The present lot probably derives from a set of wall decorations for an Amsterdam merchant house, whereby the grisailles ("grauwtjes" in Dutch) were meant as dessus-de-portes, suggesting stucco reliefs. In contrast to Italy and France, where there was a large craftmanship in stucco, this tradition was lacking in the Netherlands. Most of the stucco work was therefore produced by Italian masters, mostly members of larger families such as the Castoldi and the Luraghi families. See W.V.J. Freling, Stucwerk in het Nederlandse woonhuis uit de 17e en 18e eeuw, 1993, pp.170/3.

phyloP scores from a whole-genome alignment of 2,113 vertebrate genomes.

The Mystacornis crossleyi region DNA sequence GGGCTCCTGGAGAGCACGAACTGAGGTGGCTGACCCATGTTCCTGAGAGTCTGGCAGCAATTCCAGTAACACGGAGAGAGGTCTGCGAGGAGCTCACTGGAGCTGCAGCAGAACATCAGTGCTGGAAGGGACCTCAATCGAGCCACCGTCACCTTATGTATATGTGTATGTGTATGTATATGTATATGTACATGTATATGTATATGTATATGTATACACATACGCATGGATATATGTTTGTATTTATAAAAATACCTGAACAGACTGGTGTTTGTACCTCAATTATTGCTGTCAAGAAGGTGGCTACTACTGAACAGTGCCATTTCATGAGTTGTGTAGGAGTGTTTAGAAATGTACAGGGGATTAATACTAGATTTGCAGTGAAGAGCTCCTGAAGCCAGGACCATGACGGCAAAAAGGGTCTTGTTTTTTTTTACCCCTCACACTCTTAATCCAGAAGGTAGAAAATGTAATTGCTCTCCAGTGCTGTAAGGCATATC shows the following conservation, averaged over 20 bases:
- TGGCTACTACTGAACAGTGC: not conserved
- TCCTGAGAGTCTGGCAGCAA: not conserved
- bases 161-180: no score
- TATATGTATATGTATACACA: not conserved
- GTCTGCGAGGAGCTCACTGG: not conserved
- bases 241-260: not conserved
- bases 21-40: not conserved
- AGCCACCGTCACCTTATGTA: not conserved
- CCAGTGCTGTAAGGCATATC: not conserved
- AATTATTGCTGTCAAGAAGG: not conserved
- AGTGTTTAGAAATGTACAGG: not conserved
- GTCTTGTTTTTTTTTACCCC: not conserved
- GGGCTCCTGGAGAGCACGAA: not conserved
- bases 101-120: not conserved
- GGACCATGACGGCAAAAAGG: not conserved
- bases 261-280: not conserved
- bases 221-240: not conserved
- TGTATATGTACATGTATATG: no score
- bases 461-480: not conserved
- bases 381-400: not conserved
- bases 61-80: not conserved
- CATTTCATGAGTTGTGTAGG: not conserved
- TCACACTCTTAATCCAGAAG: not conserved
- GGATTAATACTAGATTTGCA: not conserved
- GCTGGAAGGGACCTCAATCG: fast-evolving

The invention to replace stucco work with the cheaper painted grisailles dates back to circa 1720. It was Jacob the Wit who made this invention into his speciality. After his surname, they were called "witjes". De Wit's reputation was formed especially through these "witjes", for which he was praised by Jan van Gool in his Groote Schouburgh of 1730, as the "natuurlyksten Kunstschilder in 't graeu" (the most realistic painter in grisaille). The subject of these grisailles were mostly putti, influenced by the great French decoration painter Franois Boucher.